FTSE loses 0.5% as political situation intensifies Euro crisis

<p>The FTSE 100 lost 0.5% as traders in London returned to their desks and sold out of risky asset classes such as the miners and […]</p>

The FTSE 100 lost 0.5% as traders in London returned to their desks and sold out of risky asset classes such as the miners and banks, over the weekends progression that saw political deadlock in Athens threaten the country’s bailout and Hollande swept to victory in France, a victory itself that investors are concerned could threaten the countries good relationship with Germany.

It was a roller coaster equity trading session in Europe yesterday with French stocks in particular swinging wildly from losses of 1.8% to close higher by 1.7%. This morning’s trade has seen losses return for European stocks and UK trade, which is catching up after the Bank holiday saw trading closed yesterday, has followed suit to the downside.

The gains posted yesterday and the sharp turnaround in trading is not something that should make investors feel significantly confident that investor sentiment is unperturbed by the Political drama in Athens and the arrival of a new French President. Such violent swings in European stocks yesterday shows indecision by investors, who are unsure of how to position themselves in the longer term and as such, trading remains with a short term edge and open to more bouts of volatility.

The situation in Greece is highly uncertain. Whilst the New Democracy leader Samaras failed to secure a collation government of ‘national salvation’ over the last few days, it remains uncertain that the Left Coalition party will be able to do so either, and this would leave the country in limbo and facing new elections. If the Left Coalition does get into power, its likely that, as per their election mandate, they will reject the terms of the bailout, and this could significantly threaten to fiscally destabilise the country yet again. In essence, there remains a huge amount of uncertainty in Athens and this is playing a role in hampering any buying activity in broader European stock markets from being just tentative and bargain hunting at present.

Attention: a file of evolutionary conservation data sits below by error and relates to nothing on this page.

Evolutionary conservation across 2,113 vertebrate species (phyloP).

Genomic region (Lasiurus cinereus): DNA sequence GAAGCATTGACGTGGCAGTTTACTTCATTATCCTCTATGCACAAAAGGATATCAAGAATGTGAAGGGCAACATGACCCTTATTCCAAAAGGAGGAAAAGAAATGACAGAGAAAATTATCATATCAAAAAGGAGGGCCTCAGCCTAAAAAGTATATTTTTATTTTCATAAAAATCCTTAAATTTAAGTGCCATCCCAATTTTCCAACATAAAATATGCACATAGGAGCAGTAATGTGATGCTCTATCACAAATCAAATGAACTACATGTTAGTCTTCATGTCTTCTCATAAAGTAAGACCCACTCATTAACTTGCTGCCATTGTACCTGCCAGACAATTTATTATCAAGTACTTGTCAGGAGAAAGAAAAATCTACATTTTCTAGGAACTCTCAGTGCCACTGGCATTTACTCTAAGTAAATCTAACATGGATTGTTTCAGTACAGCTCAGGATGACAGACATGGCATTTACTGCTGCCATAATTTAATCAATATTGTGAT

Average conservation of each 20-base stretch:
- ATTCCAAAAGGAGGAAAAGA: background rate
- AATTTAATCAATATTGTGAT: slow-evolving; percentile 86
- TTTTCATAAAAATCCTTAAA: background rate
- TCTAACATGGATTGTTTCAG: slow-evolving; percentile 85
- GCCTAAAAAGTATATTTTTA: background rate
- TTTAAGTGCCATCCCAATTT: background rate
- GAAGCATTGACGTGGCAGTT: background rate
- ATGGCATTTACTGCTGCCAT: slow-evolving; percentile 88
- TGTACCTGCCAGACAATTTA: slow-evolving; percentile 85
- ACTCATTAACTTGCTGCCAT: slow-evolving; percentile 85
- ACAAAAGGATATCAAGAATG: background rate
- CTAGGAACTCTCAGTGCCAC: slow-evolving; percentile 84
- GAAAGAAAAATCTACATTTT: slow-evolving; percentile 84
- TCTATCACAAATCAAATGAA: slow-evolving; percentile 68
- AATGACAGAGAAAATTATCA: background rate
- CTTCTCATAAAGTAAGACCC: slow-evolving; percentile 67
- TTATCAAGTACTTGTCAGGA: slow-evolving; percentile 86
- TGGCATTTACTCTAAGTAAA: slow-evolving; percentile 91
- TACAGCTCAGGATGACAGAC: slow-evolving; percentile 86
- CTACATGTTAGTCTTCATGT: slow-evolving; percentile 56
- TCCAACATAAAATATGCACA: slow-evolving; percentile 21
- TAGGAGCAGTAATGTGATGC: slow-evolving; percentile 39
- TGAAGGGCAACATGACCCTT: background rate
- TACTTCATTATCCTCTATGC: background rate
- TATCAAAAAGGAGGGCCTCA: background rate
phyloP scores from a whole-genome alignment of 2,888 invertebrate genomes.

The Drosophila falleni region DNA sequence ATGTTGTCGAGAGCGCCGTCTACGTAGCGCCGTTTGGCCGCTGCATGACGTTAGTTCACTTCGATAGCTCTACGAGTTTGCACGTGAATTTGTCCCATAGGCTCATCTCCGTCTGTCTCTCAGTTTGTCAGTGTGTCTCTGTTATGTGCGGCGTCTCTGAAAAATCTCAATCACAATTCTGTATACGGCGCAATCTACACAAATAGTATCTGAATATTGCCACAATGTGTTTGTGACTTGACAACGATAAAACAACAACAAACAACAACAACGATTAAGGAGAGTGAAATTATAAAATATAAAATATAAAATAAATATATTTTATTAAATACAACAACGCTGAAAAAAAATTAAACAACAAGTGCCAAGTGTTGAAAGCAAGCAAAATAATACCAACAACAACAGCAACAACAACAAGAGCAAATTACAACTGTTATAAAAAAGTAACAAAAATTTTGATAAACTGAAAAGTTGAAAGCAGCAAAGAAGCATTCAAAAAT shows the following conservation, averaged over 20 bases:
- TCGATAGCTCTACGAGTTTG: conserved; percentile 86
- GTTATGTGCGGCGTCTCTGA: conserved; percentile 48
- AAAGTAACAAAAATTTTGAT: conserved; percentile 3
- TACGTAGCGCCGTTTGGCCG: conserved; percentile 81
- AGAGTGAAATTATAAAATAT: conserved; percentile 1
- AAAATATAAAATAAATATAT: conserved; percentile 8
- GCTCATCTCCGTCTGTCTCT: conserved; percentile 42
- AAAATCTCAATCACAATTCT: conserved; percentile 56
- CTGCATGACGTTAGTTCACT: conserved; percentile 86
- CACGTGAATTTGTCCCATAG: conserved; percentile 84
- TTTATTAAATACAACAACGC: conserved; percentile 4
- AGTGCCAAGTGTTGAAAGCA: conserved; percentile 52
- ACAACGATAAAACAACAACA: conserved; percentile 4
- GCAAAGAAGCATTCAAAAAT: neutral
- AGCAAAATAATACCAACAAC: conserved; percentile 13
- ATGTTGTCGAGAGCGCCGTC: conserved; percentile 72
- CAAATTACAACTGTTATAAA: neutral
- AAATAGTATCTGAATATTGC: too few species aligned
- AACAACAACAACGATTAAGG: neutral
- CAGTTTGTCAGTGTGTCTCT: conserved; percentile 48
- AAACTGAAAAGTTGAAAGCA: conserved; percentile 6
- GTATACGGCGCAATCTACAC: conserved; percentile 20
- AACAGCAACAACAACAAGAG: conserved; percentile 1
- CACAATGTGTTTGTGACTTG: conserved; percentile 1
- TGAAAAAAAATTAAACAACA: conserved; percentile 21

Economic data continues to come in thick and fast after last weeks US jobs disappointment. At 11am GMT we will see the latest release of German Industrial Output, which is expected to grow 0.8% from a previous fall of -1.3%. The release comes hot on the heels of German manufacturing orders, which beat expectations yesterday to grow at 2.2% on a monthly basis, against expectations of a drop of -0.3%. There is no significant UK economic data due for release today but eyes are turning to later in the week when we see the Bank of England decision on rates and QE on Thursday.

Tullow Oil was the top gainer in trading today, with shareholders gaining in enthusiasm after the explorer found more oil in it Kenya well, triggering a raft of broker upgrades. Tullow Oil shares rose 3.8% as a result, closely followed by Aviva shares, after a successful shareholder revolt saw its CEO Andrew Moss resign this morning with immediate effect. Aviva shares rallied 3.3% in early trade as a result.

HSBC shares gave heavyweight support to the UK Index however after the bank reported a 25% jump in underlying pretax profits for the first quarter to $6.8bn, which significantly surpassed most expectations of $5.8bn to $6bn. HSBC shares rose 0.9%.

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